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Drinkers shortening their lives

PUBLISHED: 13:30 02 August 2008 | UPDATED: 21:00 05 July 2010

WOMEN in Waveney are drinking away around five months of their lives, according to shocking figures.

The figures, which have been published by the Northwest Public Health Observatory and commissioned by the Department of Health, show that women in the Yarmouth and Waveney are inflicting more harm on themselves than women in any other area in the region.

WOMEN in Waveney are drinking away around five months of their lives, according to shocking figures.

The figures, which have been published by the Northwest Public Health Observatory and commissioned by the Department of Health, show that women in the Yarmouth and Waveney are inflicting more harm on themselves than women in any other area in the region.

The report also said that men in Norwich were shortening their life expectancy by 11 months - more than anywhere else in all 48 districts of the eastern region, apart from Luton.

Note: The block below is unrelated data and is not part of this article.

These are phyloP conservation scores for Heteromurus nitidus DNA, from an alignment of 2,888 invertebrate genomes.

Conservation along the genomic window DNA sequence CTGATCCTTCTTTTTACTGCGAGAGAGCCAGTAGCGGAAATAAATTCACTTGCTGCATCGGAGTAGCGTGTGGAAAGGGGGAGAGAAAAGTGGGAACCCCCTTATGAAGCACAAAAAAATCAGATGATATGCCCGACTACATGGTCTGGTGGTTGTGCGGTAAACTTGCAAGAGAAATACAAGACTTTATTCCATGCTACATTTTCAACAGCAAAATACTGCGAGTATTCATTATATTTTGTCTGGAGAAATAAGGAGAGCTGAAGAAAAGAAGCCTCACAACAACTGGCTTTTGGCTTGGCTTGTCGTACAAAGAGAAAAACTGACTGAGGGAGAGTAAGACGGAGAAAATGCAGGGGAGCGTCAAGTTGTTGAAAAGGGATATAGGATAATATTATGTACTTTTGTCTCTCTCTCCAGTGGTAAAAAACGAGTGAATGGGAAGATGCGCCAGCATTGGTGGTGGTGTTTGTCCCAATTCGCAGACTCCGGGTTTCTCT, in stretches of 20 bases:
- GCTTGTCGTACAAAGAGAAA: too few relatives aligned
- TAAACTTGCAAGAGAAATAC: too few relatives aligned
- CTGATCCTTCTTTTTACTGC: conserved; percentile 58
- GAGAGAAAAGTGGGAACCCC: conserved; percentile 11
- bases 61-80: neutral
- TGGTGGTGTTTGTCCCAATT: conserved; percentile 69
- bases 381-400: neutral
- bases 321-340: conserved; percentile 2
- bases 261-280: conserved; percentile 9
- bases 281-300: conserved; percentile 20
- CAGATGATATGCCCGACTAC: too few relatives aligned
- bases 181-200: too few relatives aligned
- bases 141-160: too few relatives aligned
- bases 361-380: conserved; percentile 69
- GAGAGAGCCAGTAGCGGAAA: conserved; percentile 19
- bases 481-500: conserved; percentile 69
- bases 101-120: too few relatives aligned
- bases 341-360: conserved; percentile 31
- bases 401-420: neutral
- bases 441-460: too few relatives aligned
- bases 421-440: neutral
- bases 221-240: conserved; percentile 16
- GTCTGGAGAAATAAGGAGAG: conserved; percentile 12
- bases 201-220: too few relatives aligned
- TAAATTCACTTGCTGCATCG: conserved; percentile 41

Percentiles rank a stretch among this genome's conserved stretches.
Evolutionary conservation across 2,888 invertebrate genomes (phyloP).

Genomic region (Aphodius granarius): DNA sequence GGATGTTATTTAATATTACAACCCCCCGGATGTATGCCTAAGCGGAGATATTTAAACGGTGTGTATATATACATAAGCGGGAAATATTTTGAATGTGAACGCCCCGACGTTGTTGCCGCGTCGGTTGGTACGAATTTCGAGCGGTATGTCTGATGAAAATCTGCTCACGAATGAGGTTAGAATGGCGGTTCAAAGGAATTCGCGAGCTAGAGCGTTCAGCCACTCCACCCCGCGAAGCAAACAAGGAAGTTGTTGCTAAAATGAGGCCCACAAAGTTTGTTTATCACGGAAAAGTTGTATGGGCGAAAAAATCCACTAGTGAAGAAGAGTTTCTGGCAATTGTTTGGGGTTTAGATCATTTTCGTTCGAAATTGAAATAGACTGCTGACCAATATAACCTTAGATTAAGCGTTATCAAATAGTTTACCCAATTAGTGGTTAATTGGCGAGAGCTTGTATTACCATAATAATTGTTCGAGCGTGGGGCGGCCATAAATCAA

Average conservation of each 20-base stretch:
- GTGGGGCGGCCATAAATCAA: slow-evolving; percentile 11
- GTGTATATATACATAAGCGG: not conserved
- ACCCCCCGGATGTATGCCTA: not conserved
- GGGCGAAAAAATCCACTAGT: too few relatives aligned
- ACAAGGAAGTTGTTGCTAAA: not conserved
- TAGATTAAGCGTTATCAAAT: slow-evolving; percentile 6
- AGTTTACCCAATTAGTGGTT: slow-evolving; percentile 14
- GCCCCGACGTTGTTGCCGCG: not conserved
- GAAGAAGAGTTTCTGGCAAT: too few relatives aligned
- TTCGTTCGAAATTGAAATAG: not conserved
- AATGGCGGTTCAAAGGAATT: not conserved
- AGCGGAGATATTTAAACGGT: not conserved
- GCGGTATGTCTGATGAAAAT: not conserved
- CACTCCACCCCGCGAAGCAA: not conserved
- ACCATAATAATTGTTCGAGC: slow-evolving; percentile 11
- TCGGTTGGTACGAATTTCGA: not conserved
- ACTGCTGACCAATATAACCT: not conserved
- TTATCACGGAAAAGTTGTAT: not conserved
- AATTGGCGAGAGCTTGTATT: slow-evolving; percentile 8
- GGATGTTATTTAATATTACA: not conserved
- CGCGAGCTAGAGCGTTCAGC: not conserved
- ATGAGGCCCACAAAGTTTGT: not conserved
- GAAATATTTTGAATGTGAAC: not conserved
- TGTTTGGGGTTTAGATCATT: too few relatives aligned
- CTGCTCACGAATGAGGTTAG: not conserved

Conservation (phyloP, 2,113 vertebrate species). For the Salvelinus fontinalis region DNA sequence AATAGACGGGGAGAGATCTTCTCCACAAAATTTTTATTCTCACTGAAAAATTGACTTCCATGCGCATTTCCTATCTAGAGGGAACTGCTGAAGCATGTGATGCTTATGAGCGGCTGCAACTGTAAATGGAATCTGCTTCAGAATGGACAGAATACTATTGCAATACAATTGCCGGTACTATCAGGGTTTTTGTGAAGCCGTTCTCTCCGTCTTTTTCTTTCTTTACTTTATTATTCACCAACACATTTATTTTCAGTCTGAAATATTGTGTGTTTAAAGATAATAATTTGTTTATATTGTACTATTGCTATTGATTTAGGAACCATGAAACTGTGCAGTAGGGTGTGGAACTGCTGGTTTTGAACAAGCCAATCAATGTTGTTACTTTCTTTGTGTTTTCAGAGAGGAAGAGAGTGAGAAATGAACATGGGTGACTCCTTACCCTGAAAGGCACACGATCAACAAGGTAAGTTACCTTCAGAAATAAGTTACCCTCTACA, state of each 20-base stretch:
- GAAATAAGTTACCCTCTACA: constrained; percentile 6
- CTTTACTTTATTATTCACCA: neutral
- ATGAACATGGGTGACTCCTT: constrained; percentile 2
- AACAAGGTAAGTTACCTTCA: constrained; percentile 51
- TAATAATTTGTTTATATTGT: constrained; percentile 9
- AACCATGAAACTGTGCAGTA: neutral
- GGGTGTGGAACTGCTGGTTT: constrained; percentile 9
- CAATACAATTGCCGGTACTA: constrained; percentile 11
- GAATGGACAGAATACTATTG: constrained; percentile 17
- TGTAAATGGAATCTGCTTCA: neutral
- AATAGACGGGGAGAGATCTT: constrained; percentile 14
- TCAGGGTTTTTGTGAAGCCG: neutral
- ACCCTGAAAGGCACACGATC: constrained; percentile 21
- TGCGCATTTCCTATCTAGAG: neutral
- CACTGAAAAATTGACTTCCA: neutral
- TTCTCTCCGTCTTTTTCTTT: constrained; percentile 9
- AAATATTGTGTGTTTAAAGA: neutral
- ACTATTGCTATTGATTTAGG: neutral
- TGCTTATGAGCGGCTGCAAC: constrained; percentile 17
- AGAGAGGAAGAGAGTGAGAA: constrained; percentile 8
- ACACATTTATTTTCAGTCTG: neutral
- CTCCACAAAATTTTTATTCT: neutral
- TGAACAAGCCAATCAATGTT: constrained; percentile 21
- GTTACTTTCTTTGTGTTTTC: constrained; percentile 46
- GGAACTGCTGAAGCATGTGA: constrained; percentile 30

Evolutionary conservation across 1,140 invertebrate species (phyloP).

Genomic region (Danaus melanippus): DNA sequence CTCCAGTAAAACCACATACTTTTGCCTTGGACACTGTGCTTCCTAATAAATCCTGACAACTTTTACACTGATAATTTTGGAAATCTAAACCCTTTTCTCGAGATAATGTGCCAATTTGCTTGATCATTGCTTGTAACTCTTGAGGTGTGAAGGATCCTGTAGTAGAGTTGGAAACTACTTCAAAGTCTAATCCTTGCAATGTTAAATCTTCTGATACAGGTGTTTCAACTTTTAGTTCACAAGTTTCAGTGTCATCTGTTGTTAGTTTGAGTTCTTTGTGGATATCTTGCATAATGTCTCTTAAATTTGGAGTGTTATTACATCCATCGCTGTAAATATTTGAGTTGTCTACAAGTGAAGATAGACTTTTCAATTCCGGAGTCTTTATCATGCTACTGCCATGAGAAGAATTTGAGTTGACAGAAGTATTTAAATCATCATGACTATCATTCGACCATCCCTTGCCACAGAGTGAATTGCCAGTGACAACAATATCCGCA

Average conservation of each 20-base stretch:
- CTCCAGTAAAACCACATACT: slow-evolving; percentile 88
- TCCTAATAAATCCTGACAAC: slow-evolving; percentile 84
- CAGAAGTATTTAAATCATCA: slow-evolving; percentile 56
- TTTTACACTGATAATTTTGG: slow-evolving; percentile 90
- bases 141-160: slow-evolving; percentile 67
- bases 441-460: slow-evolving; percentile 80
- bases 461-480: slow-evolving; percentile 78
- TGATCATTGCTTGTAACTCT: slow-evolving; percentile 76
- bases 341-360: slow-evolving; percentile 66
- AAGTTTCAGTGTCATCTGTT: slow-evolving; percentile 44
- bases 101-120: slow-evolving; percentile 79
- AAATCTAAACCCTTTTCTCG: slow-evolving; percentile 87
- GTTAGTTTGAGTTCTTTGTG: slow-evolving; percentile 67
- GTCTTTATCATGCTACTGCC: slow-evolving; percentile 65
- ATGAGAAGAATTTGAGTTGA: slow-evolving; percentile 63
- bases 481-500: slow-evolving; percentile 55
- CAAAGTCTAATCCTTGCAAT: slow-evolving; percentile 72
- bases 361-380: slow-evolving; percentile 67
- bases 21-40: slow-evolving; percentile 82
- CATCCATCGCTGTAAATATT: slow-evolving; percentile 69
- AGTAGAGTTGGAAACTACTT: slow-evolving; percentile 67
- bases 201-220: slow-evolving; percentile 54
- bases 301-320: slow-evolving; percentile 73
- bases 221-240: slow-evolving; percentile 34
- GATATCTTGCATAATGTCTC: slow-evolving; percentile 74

It is the first time such comprehensive figures have been available. They are designed to give a clear picture of harmful drinking, so the health service can understand the problems better and work to reduce them.

Penny McVeigh, chief executive of the Norcas drug and alcohol charity, which helps people across Norfolk and Suffolk, said: "These figures are quite stark and I think if people see them they will think 'That could be me'. I am not surprised - nationally, regionally and locally, people are drinking more, particularly women and young people."

Daniel Harry, from the Norfolk Drug and Alcohol Action Team, said: "The figures are an average, and clearly within that there are a very few people with serious problems who are dying much earlier from liver cirrhosis.

"Alcohol impacts on the vast majority of the population. Collectively, we need to look at why we are drinking as we are and question what we are going to do about it. Many people don't know the sensible drinking guidelines of two to three units a day for women and three to four for men. They should look on the sides of cans and bottles at how many units they are drinking."

Across the region there are fewer alcohol problems than the national average. Lyn Blizzard, health improvement principal at Yarmouth and Waveney PCT, said: "There are issues around deprivation and low self-esteem, which can lead to risky behaviour. We are also a seaside area, people are on holiday and let their hair down. But compared with the rest of the country, the problem is not that bad."

For free and confidential help and advice with alcohol problems, call Norcas on 01603 767093.


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